For the publisher see The Genesee Farmer
Tucker playing May 12, 1964 Photo: Louis Ramirez
January 20, 1936|
Memphis, Tennessee, United States
|Died||June 18, 1993
Greenbrae, California, United States
|Genres||Chicago Blues, blues, soul, rock, jazz, gospel|
While soft spoken and shy, Tucker made his presence known through his unique and clearly recognizable guitar style. Tucker helped to define the music known as Chicago Blues, but played everything from blues to soul, rock, jazz and gospel, when given the chance. While never achieving the fame and notoriety of some of his contemporaries he was considered a great guitarist whether playing his own lead style or playing on the recordings of B. B. King, Mel Brown, Pat Hare, or Elmore James. He is considered one of the most prominent rhythm guitarists of Chicago Blues along with Eddie Taylor, Jody Williams and Freddie Robinson.
Tucker was born in Memphis, Tennessee. His father, a carpenter, built Tucker his first guitar, but his first real guitar was a Sears Silvertone that his mother got him to keep him out of trouble. His mother, who played boogie-woogie piano, introduced him to Big Bill Broonzy and to Robert Lockwood Jr., the stepson to Robert Johnson, usually acknowledged as "King of the Delta Blues". Tucker went on to become Robert Jr.'s protégé, a guitarist and an individual for whom he had the greatest admiration and respect. In fact, Tucker always referred to him as "Mr. Robert Jr. Lockwood". Tucker's family moved from Memphis to Chicago when he was a teenager and his teenage contemporaries and friends with whom he traded licks, shared ideas and played included Freddie King, Magic Sam and Otis Rush.
Playing with bands
In 1952 he began playing with his uncle, J.T. "Boogie" Brown, saxophonist, studio musician, and sideman to slide guitarist, Elmore James. Tucker was soon back with Mr. Robert Jr. Lockwood, who was one of the most sought after sidemen and studio guitarists on the Chicago blues scene. Robert Jr. went to the musician's union asking that Tucker be allowed to play in clubs, and reassured the Union that he would act as a guardian to him and keep the 16-year-old Tucker out of trouble. Robert Jr., who was capable of playing Delta Blues had been B.B. King's rhythm guitarist in 1948-1949 and brought a unique jazz style to (the new style known as) Chicago Blues. A tough task master, Robert Jr. drilled into Tucker everything from minor diminished ninth and thirteenth chords to big bar-chords and the subtle nuances of jazz guitar. Initially, Robert Jr. played lead guitar and Tucker played bass on a tuned-down six-string guitar (the Fender bass had not yet been invented) or Tucker would play rhythm guitar. Tucker learned to read music and began working as a studio guitarist at an early age. If someone wanted Robert Jr., they also got Tucker as part of the package. They worked with Little Walter off and on for seven years. First, as part of a twosome with Robert Jr., and later as a lead guitarist, Tucker recorded on numerous classic sides behind [(Little Walter)], Sonny Boy Williamson II, Jimmy Rogers, Muddy Waters, and [(Howlin' Wolf)]. He also recorded with Otis Rush, Snooky Pryor, and after moving to the West Coast, John Lee Hooker, Robben Ford, and Elvin Bishop.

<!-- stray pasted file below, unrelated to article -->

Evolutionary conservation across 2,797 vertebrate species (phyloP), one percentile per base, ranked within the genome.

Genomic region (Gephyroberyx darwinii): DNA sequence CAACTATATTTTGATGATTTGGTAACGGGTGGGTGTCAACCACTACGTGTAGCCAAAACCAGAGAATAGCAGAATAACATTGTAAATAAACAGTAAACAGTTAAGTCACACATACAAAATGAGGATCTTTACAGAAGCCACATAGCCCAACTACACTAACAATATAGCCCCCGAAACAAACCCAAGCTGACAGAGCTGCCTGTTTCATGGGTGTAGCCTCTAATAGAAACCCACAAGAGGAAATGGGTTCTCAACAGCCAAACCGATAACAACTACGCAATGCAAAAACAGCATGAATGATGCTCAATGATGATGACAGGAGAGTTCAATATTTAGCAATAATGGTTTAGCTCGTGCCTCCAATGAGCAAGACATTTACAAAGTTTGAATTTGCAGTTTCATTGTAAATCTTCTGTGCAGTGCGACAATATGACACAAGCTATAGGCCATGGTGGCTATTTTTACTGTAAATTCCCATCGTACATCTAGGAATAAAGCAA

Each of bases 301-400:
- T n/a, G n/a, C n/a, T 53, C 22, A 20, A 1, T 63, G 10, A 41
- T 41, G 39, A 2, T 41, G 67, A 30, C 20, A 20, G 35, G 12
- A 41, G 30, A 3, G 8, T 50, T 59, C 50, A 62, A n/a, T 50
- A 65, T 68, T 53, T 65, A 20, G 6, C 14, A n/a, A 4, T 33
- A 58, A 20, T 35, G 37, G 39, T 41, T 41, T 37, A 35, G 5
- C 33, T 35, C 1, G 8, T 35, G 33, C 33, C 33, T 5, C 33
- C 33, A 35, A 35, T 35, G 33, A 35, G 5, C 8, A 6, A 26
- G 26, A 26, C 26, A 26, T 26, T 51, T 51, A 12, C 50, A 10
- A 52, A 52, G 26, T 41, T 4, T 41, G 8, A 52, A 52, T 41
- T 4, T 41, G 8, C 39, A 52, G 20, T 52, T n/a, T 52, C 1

In the late 1960s Tucker had been working in Muddy Waters' band along with harmonica player, James Cotton, and drummer, Francis Clay. In 1968, a cooperative band was put together composed of Tucker on guitar; drummer, Sam Lay (best known for his work with Paul Butterfield); bassist and alumni of Howlin' Wolf's band, Bobby Anderson; Alberto Gianquinto, a pianist equally comfortable playing jazz, blues or classical music; and harmonica man and singer, James Cotton. First night out, the emcee at the club asked the band's name so he could announce them. For lack of a name, one of the band said, The James Cotton Blues Band. The name stuck. After a while, Sam Lay was replaced by Francis Clay. Clay, a veteran of Dizzy Gillespie's and Cab Calloway's big bands, Jay McShann's group and Muddy Water's band, brought a new dimension to the band and Tucker further developed his skills, playing soul tunes and jazz arrangements, utilizing the octave, minor and diminished chords he had learned from Robert Jr. The group traveled the country from Fillmore West, in San Francisco to Fillmore East in New York, and on to Great Britain, Europe and other points, sharing the stage with the biggest rock acts of the 1960s and 70's. The band spent a great deal of time in Northern California and in 1973 Tucker left The James Cotton Blues Band and relocated to the town of San Anselmo, California.
For several years he worked with John Lee Hooker's band, Grayson Street, L.C. "Good Rockin'" Robinson, and as a house musician at Clifford Antone's club in Austin, Texas. He finally formed the Luther Tucker Band where he also became known as a very competent and soulful singer. He played in clubs in the San Francisco Bay Area until his death. Tucker played at the San Francisco Blues Festival in 1973, 1976, and 1979. He would also play as part of supporting bands behind visiting friends and bluesmen including Fenton Robinson, Freddie King and Jimmy Reed.
Luther Tucker died of a heart attack in June, 1993 in Greenbrae, California, at the age of 57. His body was returned to Chicago, where he is buried in Restvale Cemetery in an unmarked plot. He recorded two albums, one incomplete, both released posthumously.
On May 9, 2009 the second annual White Lake Blues Festival took place at the Howmet Playhouse Theater in Whitehall, Michigan. The concert was organized by executive producer, Steve Salter, of the nonprofit organization Killer Blues to raise monies to honor Tucker's unmarked grave with a headstone. The event was a success, and a headstone was placed in June, 2009.
- 1990: Sad Hours (Lonestar Records)
- 1995: Luther Tucker and the Ford Blues Band (Rock'it Records)